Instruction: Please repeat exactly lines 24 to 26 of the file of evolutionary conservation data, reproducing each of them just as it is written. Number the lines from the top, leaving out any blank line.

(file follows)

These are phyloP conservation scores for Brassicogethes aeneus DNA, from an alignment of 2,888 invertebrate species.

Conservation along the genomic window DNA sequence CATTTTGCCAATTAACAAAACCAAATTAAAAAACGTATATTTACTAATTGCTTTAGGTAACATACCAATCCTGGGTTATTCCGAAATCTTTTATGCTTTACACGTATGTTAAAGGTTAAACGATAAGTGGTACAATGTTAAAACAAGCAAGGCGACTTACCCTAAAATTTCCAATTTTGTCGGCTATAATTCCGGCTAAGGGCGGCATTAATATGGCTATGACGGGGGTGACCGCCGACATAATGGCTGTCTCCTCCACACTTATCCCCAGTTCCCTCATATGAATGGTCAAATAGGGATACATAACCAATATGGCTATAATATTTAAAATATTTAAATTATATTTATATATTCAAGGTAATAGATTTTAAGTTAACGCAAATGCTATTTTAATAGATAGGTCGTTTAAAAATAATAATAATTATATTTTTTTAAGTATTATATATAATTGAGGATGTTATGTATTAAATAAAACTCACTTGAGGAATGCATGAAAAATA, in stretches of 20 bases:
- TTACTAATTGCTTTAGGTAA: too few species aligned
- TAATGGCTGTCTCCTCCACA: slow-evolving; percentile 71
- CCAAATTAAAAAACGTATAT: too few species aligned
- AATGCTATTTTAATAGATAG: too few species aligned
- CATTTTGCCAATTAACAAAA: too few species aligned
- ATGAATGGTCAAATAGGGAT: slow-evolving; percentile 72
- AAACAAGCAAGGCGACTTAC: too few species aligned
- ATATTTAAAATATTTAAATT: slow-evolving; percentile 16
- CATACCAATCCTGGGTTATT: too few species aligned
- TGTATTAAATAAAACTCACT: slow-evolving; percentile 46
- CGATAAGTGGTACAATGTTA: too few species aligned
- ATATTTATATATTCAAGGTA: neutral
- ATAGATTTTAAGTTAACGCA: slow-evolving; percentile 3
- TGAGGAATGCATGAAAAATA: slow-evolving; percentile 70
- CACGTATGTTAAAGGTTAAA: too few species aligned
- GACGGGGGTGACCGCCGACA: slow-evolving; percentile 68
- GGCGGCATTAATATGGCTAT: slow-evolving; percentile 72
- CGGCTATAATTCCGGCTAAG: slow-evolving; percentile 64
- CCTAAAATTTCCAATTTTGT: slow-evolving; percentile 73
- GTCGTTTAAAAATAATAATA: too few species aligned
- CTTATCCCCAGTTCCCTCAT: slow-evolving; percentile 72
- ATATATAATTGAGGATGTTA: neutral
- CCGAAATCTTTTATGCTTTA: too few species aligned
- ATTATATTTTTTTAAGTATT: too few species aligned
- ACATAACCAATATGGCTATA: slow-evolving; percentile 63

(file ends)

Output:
- ATATATAATTGAGGATGTTA: neutral
- CCGAAATCTTTTATGCTTTA: too few species aligned
- ATTATATTTTTTTAAGTATT: too few species aligned